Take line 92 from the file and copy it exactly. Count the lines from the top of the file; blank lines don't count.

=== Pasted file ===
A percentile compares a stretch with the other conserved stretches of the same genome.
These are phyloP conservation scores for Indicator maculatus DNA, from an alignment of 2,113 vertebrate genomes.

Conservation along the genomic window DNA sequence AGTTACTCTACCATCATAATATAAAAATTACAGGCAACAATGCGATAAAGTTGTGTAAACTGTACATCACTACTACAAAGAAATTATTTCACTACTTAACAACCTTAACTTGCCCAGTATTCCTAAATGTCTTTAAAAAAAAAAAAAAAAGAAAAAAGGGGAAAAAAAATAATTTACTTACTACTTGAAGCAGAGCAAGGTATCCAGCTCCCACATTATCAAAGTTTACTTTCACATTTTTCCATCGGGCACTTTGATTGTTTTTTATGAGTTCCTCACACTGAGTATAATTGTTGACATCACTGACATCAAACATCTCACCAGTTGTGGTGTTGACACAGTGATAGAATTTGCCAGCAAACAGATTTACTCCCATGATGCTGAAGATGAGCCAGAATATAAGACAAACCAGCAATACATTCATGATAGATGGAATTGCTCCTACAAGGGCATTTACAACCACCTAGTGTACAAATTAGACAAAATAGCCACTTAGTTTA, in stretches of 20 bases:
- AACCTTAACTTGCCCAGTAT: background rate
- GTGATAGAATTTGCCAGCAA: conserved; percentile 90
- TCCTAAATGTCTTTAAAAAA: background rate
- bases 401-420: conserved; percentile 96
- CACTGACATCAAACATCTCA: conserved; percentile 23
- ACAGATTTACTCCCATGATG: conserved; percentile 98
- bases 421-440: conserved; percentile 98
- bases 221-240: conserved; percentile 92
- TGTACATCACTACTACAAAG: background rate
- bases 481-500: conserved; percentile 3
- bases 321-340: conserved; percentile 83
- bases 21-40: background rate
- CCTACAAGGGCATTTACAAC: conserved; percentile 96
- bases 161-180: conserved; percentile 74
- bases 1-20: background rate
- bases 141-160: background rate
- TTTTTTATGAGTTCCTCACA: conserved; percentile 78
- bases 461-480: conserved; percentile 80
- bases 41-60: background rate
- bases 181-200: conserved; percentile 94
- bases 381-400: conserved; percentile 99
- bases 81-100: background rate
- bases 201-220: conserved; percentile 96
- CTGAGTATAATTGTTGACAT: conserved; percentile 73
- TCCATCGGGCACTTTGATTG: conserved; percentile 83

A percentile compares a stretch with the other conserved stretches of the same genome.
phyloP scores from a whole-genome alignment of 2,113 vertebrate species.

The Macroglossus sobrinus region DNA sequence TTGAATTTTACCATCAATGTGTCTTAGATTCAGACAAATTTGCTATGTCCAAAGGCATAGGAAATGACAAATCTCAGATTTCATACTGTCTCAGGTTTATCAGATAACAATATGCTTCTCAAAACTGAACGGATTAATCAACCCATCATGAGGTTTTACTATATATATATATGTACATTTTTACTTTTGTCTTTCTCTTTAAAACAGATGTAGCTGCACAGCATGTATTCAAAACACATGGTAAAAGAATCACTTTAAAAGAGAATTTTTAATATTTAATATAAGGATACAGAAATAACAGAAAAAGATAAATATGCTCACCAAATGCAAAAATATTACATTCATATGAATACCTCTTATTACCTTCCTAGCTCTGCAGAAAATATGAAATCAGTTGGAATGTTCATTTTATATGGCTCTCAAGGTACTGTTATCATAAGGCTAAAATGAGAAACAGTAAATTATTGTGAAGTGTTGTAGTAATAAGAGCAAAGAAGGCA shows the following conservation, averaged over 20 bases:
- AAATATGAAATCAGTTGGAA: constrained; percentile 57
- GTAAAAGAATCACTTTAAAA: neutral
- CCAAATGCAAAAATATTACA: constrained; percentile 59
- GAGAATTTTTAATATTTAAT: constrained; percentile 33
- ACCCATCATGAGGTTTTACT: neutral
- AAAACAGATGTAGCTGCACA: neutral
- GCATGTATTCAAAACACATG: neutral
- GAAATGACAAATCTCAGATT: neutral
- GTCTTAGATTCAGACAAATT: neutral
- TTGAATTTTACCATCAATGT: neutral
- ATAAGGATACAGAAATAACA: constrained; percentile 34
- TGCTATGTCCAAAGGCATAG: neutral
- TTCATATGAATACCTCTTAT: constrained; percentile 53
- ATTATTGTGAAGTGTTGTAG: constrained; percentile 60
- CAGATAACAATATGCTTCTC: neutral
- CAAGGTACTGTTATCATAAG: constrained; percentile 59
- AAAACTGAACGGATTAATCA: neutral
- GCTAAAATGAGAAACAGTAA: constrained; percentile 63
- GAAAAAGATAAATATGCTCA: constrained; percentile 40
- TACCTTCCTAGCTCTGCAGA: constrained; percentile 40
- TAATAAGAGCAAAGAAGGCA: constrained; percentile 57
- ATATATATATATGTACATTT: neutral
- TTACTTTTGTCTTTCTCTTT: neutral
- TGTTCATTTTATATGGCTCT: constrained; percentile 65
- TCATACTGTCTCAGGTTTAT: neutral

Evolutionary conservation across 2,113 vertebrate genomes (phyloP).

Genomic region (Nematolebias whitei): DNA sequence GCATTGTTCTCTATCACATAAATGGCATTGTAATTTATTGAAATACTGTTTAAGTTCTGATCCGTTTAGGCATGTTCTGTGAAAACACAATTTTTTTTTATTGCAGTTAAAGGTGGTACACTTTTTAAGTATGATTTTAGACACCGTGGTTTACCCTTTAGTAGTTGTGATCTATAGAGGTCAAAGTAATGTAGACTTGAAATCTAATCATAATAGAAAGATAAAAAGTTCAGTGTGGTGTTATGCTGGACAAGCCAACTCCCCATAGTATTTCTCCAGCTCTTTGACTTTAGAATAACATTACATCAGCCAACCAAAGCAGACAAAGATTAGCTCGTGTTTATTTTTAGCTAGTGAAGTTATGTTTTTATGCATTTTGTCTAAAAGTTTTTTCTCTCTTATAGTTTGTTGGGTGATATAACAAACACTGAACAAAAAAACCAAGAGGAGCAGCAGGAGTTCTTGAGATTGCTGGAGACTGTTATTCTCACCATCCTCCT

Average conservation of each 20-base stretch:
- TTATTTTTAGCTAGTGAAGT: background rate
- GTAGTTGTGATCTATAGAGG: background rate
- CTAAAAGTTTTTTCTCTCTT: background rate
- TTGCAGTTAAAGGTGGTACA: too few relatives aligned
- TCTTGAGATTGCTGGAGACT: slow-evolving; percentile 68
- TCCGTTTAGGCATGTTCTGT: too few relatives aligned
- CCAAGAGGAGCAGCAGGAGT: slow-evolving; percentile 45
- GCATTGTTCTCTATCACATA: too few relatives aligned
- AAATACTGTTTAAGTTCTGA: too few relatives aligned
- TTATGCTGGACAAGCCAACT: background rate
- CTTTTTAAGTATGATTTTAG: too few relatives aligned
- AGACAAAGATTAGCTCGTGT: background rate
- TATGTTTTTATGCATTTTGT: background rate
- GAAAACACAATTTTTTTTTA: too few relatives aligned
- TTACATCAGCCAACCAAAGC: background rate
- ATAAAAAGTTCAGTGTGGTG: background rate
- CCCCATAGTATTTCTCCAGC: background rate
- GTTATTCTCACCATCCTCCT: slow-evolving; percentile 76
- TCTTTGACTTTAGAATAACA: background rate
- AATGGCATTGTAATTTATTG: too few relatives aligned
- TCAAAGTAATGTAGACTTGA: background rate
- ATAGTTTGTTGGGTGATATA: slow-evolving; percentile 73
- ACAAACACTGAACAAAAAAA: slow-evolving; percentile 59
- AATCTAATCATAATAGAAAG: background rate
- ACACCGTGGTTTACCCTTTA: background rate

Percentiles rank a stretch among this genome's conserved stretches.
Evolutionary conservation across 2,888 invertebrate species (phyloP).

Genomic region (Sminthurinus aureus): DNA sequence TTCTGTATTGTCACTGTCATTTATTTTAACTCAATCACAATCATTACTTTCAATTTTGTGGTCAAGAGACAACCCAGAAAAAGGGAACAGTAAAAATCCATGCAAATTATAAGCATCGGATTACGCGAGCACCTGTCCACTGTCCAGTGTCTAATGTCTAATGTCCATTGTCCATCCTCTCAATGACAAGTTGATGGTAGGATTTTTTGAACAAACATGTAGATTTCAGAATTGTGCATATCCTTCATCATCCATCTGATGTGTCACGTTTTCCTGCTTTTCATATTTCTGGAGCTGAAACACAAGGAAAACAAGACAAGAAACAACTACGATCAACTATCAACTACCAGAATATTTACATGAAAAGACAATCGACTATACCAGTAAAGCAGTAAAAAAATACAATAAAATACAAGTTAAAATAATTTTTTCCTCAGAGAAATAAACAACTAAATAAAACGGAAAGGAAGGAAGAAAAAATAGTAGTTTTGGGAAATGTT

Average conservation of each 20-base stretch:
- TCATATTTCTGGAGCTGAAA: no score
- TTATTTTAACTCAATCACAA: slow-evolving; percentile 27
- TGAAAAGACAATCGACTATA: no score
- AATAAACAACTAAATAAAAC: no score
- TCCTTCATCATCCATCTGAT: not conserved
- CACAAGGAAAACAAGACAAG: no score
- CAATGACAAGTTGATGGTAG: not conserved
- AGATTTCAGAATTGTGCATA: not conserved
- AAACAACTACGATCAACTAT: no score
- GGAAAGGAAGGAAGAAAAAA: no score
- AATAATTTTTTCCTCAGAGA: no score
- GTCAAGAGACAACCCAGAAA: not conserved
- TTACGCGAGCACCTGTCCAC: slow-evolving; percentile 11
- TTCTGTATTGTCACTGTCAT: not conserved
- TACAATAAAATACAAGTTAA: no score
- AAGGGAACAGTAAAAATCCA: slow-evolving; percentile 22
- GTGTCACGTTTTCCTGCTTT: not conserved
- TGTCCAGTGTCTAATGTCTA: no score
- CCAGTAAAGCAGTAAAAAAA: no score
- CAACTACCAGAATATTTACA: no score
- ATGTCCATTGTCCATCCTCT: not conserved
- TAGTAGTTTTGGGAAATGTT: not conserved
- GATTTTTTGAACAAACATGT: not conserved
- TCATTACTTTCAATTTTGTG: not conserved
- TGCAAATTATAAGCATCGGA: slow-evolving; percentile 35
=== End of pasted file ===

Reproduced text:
- AATAAACAACTAAATAAAAC: no score